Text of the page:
Sites and Insights: Historical marvels at Tel Dan

A new column, Dr. Wayne Stiles explores the biblical sites of Israel, the significance behind them and how to make the most of a visit.

March 7, 2011 14:10
2 minute read.
Mud gate from the Middle Bronze Period

Mud gate from the Middle Bronze Period. (photo credit: Wayne Stiles)


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Wayne Stiles has never recovered from his travels in the Holy Land. Follow him on Twitter (@WayneStiles) or on his blog at

Israel's archaeology often offers marvelous vindications to its history and the Solomon-era Tel Dan site is a perfect example of this. Exploring this ancient site reveals some historical treasures relating to biblical kings of Israel.

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The gravel pathways of the ancient site of Tel Dan lead to a large, rock wall—a city gate that dates back to the time of Solomon’s temple. Most likely built by King Ahab in the ninth century BC, this Iron Age entrance helped to fortify the city of Dan. And for good reason as the ninth and early-eighth centuries saw many battles between the kingdom of Israel and the expanding kingdom of Aram.

In the courtyard of Dan’s gate complex, archaeologists unearthed sections of a large engraved stone—an ancient basalt stele. Its Aramaic text reveals the boasting of an Aramean king who erected the stele to commemorate his military victory at Dan. No doubt, a later Israelite king smashed the stele and buried it outside the gate where archaeologists dug it up it in 1993 and 1994.

The celebrated Dan Stele specifically mentions a triumph over the “House of David.” This phrase is the only mention of King David’s dynasty outside of the Bible. The stele - which dates to approximately 100 years  after David’s death - remains problematic for scholars who deny that David ever existed.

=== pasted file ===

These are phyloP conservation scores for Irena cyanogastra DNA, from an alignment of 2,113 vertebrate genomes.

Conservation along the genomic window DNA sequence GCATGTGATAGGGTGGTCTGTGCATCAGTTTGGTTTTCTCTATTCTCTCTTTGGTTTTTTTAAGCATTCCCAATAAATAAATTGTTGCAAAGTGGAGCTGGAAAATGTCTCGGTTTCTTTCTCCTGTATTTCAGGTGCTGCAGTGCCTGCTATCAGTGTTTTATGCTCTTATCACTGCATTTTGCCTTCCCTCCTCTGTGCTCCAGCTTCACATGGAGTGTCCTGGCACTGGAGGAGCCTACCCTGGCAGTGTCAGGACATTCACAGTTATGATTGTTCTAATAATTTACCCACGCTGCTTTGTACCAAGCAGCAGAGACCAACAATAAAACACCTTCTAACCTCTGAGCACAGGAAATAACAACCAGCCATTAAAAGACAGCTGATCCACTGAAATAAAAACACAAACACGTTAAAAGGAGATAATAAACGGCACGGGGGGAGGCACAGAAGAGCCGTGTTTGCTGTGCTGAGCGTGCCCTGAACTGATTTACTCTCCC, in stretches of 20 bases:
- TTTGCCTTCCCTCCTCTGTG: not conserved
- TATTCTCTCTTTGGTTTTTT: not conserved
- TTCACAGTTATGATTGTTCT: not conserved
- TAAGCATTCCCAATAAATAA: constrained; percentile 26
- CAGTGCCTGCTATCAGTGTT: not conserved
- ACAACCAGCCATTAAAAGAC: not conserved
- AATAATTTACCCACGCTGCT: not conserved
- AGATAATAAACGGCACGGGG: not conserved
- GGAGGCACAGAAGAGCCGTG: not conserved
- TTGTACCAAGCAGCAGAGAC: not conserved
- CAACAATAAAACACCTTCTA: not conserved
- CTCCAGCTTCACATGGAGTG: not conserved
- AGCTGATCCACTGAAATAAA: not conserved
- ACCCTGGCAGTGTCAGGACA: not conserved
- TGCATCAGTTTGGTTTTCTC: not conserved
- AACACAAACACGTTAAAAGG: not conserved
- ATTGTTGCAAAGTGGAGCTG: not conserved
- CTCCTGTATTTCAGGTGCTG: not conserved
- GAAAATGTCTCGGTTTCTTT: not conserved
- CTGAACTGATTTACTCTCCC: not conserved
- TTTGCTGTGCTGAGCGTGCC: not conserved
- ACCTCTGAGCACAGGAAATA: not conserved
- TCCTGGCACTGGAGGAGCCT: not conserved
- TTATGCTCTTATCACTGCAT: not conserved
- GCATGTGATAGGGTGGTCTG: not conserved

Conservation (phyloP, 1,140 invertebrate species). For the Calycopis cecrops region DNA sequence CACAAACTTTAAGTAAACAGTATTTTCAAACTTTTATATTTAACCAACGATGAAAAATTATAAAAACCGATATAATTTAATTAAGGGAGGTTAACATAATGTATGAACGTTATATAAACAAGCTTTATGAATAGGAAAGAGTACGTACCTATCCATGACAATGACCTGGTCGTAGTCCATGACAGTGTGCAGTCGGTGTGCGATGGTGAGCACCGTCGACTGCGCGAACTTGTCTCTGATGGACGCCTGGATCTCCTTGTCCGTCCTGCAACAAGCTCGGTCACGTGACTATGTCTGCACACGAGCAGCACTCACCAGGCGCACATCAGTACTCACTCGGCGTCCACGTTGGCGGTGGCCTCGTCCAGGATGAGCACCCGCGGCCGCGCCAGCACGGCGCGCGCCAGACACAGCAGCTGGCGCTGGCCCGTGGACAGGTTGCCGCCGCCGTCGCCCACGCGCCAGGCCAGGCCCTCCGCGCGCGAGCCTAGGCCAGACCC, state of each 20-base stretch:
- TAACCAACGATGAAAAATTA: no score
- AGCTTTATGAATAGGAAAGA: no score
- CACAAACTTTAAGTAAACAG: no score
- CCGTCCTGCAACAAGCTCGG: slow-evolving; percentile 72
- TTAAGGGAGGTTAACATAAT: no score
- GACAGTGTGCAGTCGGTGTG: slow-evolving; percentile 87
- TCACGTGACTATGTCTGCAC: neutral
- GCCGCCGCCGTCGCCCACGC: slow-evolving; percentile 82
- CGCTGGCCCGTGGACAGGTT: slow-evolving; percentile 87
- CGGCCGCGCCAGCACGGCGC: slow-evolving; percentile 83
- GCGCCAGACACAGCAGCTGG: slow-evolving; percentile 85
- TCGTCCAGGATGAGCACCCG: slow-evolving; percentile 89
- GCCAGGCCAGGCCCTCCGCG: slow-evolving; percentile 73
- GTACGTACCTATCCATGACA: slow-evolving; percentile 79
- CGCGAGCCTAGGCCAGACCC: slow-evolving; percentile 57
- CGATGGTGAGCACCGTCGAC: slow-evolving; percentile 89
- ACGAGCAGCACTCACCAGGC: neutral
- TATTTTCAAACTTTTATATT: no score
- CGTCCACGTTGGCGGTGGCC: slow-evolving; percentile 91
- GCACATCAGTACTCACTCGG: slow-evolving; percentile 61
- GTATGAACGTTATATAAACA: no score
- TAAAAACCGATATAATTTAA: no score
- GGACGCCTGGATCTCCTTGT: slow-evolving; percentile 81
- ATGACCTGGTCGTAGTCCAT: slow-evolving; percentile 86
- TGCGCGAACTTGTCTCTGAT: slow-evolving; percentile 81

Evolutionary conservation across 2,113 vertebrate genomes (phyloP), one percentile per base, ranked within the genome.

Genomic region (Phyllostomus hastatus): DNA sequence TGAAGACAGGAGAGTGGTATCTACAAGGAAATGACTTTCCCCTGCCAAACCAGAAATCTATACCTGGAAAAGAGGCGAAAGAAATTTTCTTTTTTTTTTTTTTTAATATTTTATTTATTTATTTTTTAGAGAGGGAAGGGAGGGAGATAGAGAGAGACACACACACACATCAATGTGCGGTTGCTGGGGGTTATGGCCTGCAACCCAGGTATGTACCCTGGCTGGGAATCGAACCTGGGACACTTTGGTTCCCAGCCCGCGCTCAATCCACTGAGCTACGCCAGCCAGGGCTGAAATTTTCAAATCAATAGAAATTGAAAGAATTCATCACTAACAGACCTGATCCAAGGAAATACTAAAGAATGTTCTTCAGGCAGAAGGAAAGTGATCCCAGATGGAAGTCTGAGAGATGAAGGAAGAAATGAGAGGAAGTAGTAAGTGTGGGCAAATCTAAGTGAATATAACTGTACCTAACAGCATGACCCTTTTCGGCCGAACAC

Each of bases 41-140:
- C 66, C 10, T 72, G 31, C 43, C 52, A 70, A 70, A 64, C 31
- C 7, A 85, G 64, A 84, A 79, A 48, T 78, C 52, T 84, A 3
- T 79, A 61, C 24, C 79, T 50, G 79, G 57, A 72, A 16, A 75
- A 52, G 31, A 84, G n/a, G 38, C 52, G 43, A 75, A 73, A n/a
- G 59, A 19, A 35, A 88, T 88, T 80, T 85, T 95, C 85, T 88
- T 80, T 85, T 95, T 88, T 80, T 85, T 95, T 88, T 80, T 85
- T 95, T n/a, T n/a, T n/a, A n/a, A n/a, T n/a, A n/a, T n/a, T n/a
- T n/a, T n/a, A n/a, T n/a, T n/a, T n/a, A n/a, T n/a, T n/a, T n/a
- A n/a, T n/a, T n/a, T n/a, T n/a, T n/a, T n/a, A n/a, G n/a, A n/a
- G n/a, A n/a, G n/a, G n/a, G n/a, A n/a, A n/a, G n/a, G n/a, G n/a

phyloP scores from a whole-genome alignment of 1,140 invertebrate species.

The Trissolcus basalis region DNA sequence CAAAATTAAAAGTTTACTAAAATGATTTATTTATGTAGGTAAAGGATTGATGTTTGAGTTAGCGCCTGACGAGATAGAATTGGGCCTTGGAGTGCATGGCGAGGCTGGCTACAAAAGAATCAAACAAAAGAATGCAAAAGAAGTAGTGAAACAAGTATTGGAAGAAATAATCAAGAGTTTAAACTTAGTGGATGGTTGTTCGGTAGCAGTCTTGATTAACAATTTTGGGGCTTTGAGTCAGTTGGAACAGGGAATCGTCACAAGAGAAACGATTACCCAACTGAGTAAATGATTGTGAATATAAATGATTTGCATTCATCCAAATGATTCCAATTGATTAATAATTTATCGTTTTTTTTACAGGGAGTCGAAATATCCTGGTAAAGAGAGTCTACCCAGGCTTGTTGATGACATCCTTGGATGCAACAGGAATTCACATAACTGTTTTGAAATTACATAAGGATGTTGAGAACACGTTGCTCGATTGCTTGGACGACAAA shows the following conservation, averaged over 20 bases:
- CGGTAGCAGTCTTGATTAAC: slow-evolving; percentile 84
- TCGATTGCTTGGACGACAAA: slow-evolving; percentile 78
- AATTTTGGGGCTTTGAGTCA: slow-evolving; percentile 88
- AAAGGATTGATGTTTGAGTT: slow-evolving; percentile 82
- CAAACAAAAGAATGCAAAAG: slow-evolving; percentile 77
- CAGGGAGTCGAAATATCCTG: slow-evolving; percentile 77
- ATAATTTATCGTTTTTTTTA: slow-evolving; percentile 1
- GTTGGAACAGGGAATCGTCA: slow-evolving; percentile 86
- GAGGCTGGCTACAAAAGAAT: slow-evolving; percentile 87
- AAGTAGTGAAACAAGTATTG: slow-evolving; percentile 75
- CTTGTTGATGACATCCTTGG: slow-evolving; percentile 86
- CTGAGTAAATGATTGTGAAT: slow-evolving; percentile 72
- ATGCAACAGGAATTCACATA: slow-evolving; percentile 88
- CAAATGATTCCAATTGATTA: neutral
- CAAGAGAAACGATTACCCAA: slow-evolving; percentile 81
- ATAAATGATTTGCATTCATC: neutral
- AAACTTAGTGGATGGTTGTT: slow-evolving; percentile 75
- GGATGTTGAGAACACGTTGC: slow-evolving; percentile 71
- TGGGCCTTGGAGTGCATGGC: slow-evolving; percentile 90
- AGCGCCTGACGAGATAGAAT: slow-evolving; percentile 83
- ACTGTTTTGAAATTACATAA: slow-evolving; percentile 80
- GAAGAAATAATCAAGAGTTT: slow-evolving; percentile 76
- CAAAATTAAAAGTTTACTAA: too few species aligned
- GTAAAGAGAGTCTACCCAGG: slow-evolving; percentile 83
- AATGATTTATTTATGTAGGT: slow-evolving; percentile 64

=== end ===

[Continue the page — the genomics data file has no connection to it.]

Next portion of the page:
Prior to the stele’s composition, King Jeroboam of Israel’s northern kingdom attempted to dissuade his fellow Israelites from returning to worship in Jerusalem by building an alternative place of worship in Dan. But here’s the irony: Tel Dan actually served to validate the existence and importance of the “House of David” through the inscription discovered there. An additional paradox arises when we realize that an enemy of the Hebrews inscribed the stone!

In other words, the site that Jeroboam intended to minimize David’s dynasty eventually ended up vindicating it - what providential irony.

Jordan RiverTo Get There: Travel Highway 90 north and turn east at Highway 99 to Tel Dan.

What To Do There: Tel Dan offers a beautiful getaway for the day with hiking trails and places for picnicking with family and friends. You can read of Tel Dan’s significance in the Bible in Genesis 14:13-16; Judges 18; 1 Kings 12:26-33; and Jeremiah 4:15; 8:15-16. Also significant to see at Tel Dan is Jeroboam’s high place, the headwaters of the Jordan River, and a mud gate from the Middle Bronze Period (circa. 1800 BC).

Wayne Stiles has never recovered from his travels in the Holy Land. Follow him on Twitter (@WayneStiles) or on his blog at

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